There are many things one can get away with saying in the Senate.
Calling a colleague “lickspittle” is just one example.
But badmouthing the Queen or her representative is out of order big time.
Senior Labor figure Stephen Conroy, known for his colourful outbursts in the Senate chamber, was swiftly admonished for that offence on Monday.
The senator launched a scathing attack against Sir Peter Cosgrove, shortly after the governor-general recalled both houses of parliament to consider critical government legislation.
He accused Sir Peter of overturning the will of the Senate in a tawdry political stunt that demeaned his office.
He insisted the whole saga of proroguing parliament was evidence of the need for an Australian republic.
Senator Conroy invoked the ghost of former governor-general Sir John Kerr, likening the recall of parliament to his 1975 dismissal of the Whitlam government.
“A strong governor-general would never have agreed to this,” he told parliament.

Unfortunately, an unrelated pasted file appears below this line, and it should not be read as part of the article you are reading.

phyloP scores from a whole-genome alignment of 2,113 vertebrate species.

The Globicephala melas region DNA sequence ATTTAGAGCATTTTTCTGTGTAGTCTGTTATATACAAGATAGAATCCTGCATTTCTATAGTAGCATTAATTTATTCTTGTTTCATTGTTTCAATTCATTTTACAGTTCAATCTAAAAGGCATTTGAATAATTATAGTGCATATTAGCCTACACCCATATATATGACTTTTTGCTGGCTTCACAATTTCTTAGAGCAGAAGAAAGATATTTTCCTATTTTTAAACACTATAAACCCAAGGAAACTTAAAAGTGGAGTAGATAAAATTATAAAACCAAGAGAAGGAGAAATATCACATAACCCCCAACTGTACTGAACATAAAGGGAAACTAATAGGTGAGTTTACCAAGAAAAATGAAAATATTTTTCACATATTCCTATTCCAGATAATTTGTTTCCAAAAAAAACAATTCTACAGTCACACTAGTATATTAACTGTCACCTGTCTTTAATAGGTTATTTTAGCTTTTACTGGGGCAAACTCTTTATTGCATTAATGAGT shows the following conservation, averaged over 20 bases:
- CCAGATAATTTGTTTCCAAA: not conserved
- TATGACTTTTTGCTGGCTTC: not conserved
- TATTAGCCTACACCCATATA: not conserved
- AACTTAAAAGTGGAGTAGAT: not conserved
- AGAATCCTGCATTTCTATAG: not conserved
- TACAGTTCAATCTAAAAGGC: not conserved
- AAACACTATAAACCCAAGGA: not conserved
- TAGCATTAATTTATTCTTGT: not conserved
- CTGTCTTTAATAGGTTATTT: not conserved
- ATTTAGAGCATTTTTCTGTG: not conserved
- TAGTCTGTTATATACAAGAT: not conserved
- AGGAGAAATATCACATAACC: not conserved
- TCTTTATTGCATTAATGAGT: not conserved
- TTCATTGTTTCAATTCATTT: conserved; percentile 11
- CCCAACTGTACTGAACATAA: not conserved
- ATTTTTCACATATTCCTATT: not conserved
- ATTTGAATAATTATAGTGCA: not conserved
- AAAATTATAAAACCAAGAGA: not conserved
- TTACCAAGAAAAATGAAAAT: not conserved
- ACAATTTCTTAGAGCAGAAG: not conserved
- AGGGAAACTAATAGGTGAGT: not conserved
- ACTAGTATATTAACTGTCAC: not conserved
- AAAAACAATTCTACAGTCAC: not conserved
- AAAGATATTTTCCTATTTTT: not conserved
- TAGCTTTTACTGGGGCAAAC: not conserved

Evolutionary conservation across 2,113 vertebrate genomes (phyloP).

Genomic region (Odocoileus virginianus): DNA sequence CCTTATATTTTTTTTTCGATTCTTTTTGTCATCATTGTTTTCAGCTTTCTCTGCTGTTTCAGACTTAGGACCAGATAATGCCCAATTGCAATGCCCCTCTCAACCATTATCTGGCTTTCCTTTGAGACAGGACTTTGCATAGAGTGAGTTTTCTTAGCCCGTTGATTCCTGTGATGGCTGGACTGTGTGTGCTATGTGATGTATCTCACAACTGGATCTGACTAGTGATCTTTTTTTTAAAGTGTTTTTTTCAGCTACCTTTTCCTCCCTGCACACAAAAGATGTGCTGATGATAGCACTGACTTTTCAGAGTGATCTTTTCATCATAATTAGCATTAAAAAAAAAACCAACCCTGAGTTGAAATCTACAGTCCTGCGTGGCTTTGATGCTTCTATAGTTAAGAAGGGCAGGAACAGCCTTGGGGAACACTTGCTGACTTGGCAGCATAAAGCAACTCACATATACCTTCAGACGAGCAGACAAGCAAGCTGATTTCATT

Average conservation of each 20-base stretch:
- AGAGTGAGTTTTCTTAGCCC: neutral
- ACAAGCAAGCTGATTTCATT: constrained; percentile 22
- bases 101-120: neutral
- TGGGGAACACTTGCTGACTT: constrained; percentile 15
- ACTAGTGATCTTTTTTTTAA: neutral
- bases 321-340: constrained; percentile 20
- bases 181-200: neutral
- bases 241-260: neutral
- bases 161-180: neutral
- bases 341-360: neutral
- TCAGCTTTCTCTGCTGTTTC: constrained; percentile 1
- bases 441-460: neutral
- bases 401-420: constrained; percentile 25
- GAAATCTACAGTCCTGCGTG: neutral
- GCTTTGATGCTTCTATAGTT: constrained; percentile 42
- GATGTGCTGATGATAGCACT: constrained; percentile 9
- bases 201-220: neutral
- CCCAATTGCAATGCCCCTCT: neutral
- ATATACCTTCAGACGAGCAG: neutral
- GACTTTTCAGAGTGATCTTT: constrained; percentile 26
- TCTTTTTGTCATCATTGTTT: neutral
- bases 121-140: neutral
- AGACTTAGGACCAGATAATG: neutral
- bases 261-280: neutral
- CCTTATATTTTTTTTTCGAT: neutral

“If the Queen had been asked to interfere in the British parliament in this way there is no way on earth this would have happened.”
Senate standing orders prohibit senators from referring to the Queen or the governor-general disrespectfully in debate, or for the purpose of influencing the Senate in its deliberations.
Senator Conroy insisted he made no reflection on the Queen, but Senate President Stephen Parry wasn’t having a bar of it.
“You have referred to Her Majesty, you’ve linked Her Majesty to remarks made by the governor-general and you’ve referred to the governor-general as having possibly a different view to that of Her Majesty – you can’t say those things.
“If we can’t uphold this fundamental basis in this chamber in relation to the governor-general and indeed Her Majesty the Queen then we are failing.
“This is the last bastion of standing orders that we should always defend.”
Prime Minister Malcolm Turnbull also bought into the debate, arguing it wasn’t the first time Senator Conroy had disgraced himself.
“I look forward to the leader of the opposition publicly disassociating himself from those appalling remarks.”